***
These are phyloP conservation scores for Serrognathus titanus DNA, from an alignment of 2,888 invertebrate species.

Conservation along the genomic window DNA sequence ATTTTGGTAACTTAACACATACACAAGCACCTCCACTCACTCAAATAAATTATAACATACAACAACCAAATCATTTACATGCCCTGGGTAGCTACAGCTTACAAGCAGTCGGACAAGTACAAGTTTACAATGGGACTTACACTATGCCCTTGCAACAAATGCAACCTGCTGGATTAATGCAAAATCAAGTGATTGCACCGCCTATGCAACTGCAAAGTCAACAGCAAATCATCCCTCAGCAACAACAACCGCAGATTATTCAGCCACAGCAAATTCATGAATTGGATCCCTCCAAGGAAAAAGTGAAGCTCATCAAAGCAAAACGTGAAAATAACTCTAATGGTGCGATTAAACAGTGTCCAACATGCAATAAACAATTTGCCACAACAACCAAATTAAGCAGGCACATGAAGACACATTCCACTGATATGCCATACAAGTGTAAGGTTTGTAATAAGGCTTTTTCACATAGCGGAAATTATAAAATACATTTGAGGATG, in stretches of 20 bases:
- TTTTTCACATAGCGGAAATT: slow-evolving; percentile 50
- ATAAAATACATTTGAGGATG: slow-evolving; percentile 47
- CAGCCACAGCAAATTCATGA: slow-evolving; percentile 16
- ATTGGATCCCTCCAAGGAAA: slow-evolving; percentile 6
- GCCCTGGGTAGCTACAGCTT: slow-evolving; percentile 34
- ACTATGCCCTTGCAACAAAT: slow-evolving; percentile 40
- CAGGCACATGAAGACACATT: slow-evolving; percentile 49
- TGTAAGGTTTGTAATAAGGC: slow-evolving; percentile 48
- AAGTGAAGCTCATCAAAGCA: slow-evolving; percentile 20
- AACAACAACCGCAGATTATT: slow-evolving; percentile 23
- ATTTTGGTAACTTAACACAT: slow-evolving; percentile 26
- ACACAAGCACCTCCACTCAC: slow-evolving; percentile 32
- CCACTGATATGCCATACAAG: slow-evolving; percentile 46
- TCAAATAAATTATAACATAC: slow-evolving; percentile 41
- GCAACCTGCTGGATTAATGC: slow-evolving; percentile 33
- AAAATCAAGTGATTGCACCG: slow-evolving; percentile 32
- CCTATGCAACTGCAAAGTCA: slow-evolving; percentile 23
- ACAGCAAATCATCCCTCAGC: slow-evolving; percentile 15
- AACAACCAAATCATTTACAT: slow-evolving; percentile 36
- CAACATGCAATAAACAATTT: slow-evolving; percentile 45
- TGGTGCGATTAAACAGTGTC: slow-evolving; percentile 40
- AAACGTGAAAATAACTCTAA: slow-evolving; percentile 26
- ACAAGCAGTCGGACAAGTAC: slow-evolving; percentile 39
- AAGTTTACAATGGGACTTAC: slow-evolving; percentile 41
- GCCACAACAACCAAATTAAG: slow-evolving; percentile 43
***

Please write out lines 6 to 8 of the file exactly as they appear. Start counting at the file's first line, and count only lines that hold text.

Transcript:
- ATTGGATCCCTCCAAGGAAA: slow-evolving; percentile 6
- GCCCTGGGTAGCTACAGCTT: slow-evolving; percentile 34
- ACTATGCCCTTGCAACAAAT: slow-evolving; percentile 40